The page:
How to audit Smart Contract
Blockchain technology presents a promising opportunity for businesses due to its benefits like transparency, decentralization, security and more. Many blockchain platforms, including EOS and Ethereum, utilize smart contracts that contain the business logic of the application that allows two or more parties to perform transactions in a trusted and secure way.
The widespread adoption of smart contracts demands high-security standards. Smart contracts applications have resulted in the loss of millions of USD in history, for example, DAO attack.
Therefore, it is essential to perform smart contracts audit to mitigate security risks. In this article, we will discuss various smart contract attacks and the smart contract auditing process.
Smart Contract Audit Process is quite similar to that of a regular code audit which is performed to detect security vulnerabilities and flaws before the code is deployed on the public network.
Since the blockchain is an append-only and a replicated linked-list of Merkle trees while the smart contracts are self-executing, it is essential to find risks in the code before launching it.
Let’s discuss some of the smart contract attacks that may lead to millions of USDs losses.
Mentioned below are some of the smart contract attacks:
This attack occurs when the attacker takes away funds from the target by calling the target’s withdraw function recursively and the same happened in the case of DAO attack.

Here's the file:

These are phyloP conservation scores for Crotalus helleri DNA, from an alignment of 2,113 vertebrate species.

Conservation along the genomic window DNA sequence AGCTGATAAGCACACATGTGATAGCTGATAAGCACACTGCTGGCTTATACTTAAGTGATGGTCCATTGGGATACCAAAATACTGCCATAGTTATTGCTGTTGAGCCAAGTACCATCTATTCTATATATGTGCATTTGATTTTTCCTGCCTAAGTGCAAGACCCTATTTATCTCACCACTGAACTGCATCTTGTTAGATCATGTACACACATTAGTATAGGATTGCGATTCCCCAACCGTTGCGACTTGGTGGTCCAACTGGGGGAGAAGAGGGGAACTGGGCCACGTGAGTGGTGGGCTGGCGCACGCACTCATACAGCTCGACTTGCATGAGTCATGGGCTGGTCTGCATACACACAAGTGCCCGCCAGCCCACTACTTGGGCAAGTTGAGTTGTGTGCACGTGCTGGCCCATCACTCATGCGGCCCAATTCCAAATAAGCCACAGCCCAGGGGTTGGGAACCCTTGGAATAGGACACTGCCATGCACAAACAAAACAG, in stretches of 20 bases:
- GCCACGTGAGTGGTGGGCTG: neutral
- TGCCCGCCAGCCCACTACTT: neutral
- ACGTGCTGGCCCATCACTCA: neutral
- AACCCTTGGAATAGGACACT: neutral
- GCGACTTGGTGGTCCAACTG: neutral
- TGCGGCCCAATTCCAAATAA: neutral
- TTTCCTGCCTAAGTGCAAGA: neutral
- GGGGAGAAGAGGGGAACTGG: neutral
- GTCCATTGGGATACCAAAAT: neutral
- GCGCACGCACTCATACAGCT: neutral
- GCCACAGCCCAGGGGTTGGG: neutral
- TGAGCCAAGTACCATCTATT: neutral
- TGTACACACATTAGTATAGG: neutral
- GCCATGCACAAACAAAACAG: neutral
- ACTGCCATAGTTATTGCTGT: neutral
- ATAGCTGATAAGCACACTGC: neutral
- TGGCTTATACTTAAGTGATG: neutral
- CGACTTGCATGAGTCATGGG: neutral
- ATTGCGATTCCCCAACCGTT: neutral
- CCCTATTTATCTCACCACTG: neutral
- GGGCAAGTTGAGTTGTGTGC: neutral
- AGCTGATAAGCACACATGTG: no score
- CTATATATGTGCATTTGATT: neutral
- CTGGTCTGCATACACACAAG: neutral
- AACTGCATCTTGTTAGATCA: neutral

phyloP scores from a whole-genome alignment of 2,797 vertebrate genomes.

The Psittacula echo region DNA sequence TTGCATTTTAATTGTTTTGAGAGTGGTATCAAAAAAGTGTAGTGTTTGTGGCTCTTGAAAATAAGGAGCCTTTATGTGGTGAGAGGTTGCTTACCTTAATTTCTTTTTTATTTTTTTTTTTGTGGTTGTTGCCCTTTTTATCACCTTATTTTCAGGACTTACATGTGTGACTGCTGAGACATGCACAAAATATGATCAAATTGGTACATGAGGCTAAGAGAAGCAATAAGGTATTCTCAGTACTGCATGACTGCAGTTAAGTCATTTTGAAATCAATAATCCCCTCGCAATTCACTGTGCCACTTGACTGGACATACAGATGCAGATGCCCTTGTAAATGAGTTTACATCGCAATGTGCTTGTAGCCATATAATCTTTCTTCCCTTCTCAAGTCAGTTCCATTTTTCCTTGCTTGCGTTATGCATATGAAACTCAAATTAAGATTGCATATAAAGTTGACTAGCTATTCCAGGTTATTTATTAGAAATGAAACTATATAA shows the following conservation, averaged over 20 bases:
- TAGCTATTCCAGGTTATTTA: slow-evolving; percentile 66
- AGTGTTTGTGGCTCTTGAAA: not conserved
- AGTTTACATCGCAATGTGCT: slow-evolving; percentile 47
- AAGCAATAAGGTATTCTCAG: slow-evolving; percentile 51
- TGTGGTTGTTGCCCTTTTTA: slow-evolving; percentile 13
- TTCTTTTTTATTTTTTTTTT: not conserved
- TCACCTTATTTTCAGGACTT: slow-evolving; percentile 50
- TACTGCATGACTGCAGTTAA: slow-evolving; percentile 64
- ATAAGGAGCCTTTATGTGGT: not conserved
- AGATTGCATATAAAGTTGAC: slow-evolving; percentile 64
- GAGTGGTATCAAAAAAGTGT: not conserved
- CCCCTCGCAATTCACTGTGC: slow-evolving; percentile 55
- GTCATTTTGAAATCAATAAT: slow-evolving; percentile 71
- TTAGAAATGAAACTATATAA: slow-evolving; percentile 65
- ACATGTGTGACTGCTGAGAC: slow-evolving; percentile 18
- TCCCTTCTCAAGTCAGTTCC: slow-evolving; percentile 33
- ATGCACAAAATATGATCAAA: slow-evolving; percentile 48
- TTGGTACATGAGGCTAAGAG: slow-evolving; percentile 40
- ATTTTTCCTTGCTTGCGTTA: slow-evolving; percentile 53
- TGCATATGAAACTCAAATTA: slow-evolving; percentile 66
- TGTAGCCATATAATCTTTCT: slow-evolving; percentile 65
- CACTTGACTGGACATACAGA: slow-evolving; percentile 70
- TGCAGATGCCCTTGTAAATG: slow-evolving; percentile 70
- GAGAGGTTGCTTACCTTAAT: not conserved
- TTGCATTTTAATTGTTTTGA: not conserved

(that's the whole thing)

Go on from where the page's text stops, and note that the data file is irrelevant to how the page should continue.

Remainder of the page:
In case the contract is not able to update its state before sending funds, the hacker can call the withdraw function continuously to get the contract’s funds.
Every time an attacker receives Ethers, the attacker’s contract calls its fallback function automatically, which is written to call the withdraw function. The attack enters a recursive loop at this moment and the contract’s funds start to drain to the attacker.
As the target contract gets baffled while calling the attacker’s fallback function, the contract can never update the attacker’s balance.
Reentrancy attacks occur because of two specific smart contract vulnerabilities. The first is when a contract’s state is updated after funds are sent. Due to the inability to update the contract state before sending funds, the function can be interrupted in the mid of computation and the contract can be deceived into assuming that funds have not been sent.
The second smart contract vulnerability is when the function address.call.value () is used incorrectly to send funds as opposed to address.send () or address.transfer ().